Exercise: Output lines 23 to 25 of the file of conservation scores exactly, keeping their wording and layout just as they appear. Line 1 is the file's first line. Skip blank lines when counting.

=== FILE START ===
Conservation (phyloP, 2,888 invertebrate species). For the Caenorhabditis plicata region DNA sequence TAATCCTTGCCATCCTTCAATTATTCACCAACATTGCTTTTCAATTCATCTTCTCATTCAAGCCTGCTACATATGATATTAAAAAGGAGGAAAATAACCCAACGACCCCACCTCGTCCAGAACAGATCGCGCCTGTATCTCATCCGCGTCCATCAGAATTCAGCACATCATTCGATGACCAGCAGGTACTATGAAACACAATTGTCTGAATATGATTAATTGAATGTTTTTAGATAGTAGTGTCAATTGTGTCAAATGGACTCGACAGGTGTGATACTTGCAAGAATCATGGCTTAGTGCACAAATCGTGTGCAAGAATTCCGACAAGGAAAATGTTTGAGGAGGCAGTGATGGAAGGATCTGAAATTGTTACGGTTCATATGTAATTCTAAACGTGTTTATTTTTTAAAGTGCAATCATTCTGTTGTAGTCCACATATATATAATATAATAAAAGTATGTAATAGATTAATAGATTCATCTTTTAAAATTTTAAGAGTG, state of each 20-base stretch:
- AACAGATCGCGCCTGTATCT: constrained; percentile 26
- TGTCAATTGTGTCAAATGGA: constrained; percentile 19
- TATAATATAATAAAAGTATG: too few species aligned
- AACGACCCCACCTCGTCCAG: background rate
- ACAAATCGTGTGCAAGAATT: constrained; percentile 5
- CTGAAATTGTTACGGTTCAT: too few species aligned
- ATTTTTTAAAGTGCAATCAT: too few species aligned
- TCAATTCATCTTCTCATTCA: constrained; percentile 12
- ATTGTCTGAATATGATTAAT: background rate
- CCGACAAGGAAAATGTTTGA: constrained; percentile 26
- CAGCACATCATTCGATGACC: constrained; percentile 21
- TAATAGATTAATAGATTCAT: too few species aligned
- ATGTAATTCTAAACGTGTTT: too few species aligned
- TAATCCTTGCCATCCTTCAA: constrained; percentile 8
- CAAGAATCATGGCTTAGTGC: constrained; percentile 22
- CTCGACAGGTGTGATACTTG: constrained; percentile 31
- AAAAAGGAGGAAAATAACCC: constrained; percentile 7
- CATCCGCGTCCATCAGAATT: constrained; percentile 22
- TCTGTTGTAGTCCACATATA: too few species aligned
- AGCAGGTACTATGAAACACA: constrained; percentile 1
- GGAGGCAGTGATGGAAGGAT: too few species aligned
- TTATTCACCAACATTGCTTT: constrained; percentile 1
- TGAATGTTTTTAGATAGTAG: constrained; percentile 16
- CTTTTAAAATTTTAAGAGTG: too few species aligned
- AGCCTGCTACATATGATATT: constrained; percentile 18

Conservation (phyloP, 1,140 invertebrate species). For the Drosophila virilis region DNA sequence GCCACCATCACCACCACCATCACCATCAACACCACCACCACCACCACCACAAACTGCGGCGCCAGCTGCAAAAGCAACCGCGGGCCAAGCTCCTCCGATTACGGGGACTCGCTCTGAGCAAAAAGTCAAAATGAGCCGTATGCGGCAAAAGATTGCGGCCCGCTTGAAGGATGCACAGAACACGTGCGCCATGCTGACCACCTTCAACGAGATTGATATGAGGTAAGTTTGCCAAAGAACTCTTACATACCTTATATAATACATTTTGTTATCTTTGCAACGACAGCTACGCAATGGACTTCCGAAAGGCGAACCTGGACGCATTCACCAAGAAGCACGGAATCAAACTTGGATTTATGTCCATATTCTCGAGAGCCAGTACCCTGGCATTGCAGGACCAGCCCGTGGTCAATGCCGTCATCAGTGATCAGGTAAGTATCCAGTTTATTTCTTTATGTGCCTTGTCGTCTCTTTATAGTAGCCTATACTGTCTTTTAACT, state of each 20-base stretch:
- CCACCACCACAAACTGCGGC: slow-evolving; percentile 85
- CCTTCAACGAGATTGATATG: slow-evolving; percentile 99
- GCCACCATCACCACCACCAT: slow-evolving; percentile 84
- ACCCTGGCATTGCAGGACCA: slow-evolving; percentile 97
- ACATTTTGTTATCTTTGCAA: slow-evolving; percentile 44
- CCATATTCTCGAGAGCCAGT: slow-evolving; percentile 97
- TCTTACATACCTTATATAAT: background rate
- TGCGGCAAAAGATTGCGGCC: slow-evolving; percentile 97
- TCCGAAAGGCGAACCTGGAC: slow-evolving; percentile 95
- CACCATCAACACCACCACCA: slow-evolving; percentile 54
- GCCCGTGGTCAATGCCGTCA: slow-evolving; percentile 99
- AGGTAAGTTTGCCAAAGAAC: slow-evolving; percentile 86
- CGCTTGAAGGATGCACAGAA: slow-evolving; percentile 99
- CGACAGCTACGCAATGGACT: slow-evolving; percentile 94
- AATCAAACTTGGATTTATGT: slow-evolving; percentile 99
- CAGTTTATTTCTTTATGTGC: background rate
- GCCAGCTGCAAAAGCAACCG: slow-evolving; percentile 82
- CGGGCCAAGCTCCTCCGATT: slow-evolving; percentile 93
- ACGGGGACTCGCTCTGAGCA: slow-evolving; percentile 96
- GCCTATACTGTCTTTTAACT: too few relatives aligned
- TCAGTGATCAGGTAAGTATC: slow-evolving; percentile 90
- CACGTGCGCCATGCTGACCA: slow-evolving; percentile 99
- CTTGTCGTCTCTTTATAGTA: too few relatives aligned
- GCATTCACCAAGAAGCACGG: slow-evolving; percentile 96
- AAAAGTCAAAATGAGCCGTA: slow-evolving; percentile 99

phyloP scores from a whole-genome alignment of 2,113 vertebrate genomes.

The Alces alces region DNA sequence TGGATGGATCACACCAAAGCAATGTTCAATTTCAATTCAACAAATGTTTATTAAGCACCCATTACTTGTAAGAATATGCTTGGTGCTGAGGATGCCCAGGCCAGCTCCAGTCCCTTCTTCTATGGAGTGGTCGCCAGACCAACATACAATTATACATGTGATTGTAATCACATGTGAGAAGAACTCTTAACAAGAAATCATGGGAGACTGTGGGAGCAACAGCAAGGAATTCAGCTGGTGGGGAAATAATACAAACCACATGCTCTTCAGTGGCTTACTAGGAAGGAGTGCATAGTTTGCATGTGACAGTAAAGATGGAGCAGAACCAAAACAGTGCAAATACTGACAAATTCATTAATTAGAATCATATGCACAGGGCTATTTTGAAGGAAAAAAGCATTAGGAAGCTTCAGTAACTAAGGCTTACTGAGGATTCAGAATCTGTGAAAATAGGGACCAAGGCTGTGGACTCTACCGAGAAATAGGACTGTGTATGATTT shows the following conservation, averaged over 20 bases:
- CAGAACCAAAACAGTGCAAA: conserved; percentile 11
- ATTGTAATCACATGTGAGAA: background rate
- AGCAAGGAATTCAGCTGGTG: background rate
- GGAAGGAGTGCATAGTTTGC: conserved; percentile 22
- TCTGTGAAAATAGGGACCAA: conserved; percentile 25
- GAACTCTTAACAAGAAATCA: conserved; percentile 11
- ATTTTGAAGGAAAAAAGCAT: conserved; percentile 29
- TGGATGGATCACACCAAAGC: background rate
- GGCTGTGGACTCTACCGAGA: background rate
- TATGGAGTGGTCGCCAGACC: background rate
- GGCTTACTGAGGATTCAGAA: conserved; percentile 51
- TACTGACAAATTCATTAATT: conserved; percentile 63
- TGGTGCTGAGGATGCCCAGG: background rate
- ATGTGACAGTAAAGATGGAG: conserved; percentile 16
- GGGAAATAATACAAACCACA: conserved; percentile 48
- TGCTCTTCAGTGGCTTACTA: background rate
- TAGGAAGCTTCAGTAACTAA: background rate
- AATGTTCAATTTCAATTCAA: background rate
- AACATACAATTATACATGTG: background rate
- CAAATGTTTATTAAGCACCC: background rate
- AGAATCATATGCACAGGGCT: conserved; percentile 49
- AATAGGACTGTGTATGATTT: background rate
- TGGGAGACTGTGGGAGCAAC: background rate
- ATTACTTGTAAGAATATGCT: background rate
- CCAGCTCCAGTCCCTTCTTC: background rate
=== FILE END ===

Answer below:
- TTATTCACCAACATTGCTTT: constrained; percentile 1
- TGAATGTTTTTAGATAGTAG: constrained; percentile 16
- CTTTTAAAATTTTAAGAGTG: too few species aligned